Most contractors would agree that crawler excavators are a staple product in any construction company’s fleet. These machines regularly handle the heavy digging, lifting and loading in a variety of […]
Most contractors would agree that crawler excavators are a staple product in any construction company’s fleet. These machines regularly handle the heavy digging, lifting and loading in a variety of construction applications. There are two tail-swing types: conventional tail swing and reduced tail swing. So which one is best for you? There are several key factors that may influence your choice between conventional-tail-swing crawler excavators and reduced-tail-swing models. You may be able to improve your jobsite productivity by closely evaluating your typical jobsite conditions and implementing a reduced-tail-swing machine into your construction equipment fleet.
The most common excavator type is a crawler excavator with a conventional-tail-swing configuration. Conventional-tail-swing excavators have a rear counterweight profile that extends beyond the machine’s steel tracks when the house rotates, optimizing performance in digging, loading and lifting applications. However, some manufacturers offer excavators with a shorter/reduced tail swing to work on confined jobsites without sacrificing performance. A reduced-tail-swing excavator configuration is ideal for working in limited or restricted spaces, since the machine’s counterweight profile typically extends inches, rather than feet, beyond the machine’s tracks. Before selecting a conventional or reduced-tail-swing excavator, you should consider the following: typical jobsites, key machine specifications, attachments, machine efficiencies and maintenance considerations.
Excavators are routinely operated on a variety of small- and large-scale construction projects. It is important to properly match your machine to its work to maximize productivity. Conventional-tail-swing excavators are most often operated in excavating, grading and site development, where space constraints are not a concern. They are also commonly used on infrastructure commercial building site projects to load material into trucks. However, it is not always possible to put a conventional-tail-swing excavator on every jobsite. In many cases, space is limited and your crews and equipment are maneuvering around several other pieces of equipment or permanent structures. For these reasons, excavators designed with a reduced-tail-swing configuration are gaining popularity. Reduced-tail-swing excavators are used primarily in congested urban areas, such as road and bridge construction projects, where traditional excavators cannot fit as easily. For example, the reduced-tail-swing radius may allow excavator operators to work in one lane of a street or highway without blocking traffic in the adjacent lane. Reduced-tail-swing excavators are ideal when digging and backfilling trenches in a confined area.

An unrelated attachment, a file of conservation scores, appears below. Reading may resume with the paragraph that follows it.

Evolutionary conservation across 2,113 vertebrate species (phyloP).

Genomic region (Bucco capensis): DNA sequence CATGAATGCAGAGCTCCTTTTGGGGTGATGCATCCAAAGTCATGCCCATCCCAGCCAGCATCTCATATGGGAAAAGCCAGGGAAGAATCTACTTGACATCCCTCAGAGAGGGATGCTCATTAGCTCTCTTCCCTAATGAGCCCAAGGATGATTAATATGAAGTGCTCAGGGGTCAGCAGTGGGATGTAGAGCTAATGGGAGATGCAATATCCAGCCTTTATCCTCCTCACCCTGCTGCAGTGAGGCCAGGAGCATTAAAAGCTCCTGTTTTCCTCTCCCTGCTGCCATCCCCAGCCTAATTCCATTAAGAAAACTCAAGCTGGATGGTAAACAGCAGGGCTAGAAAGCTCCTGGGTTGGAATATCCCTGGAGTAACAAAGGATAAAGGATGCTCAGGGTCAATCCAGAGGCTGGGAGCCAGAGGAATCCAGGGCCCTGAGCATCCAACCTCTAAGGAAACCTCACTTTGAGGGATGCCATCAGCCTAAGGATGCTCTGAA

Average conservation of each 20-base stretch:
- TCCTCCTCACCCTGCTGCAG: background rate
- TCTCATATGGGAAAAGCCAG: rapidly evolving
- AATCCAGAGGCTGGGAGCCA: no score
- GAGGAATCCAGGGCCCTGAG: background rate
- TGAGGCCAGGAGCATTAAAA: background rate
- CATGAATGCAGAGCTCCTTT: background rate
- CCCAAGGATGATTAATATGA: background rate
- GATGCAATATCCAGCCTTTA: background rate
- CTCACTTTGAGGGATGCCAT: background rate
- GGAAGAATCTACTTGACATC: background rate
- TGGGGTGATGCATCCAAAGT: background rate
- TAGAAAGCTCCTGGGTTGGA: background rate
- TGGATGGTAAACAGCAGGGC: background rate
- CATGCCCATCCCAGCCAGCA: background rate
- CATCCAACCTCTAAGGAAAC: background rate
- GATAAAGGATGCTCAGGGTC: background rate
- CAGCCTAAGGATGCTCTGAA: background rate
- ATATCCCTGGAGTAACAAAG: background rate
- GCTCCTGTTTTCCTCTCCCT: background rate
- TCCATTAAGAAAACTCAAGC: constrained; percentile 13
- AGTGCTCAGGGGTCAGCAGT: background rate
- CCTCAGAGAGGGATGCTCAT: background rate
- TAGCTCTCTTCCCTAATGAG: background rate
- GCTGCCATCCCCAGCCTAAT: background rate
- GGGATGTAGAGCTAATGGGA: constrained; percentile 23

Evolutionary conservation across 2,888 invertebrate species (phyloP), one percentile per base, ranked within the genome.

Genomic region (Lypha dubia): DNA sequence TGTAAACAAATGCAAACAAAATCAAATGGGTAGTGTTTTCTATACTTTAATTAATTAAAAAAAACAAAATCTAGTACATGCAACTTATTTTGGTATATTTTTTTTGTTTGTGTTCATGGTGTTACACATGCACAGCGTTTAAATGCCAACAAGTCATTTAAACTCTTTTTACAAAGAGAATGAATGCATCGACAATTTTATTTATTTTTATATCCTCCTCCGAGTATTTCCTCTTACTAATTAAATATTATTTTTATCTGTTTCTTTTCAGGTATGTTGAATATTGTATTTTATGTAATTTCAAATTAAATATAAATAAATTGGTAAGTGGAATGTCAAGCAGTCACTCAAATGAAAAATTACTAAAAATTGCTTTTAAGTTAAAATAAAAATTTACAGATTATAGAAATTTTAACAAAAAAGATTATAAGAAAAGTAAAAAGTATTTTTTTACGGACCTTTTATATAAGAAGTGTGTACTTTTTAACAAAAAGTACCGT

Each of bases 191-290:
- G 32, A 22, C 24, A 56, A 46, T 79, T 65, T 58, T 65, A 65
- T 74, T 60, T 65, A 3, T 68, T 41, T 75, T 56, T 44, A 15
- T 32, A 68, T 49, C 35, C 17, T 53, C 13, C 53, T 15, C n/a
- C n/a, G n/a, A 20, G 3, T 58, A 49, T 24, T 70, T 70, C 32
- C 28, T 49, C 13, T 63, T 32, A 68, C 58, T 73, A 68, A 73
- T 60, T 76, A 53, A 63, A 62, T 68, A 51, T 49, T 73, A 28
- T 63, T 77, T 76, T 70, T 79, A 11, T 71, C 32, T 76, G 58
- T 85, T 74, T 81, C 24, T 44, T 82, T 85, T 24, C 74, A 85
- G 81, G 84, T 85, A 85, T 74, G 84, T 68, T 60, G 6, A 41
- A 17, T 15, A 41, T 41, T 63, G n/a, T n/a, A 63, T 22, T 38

The trend with reduced-tail-swing excavators is on the smaller side of the crawler excavator spectrum, typically between the 14- and 30-metric-ton size class. The smaller stature, coupled with reduced tail overhang, creates a popular combination for both transporting the excavator and operating it. Available as an option for some reduced-tail-swing models, the crawler excavators may be equipped with rubber track pads. This option may be popular if you are working on established surfaces to minimize ground disturbance, especially when compared with traditional steel tracks on crawler models. It may also save you and your crew time because you may not need to lay down plywood or other types of mats to minimize surface damage.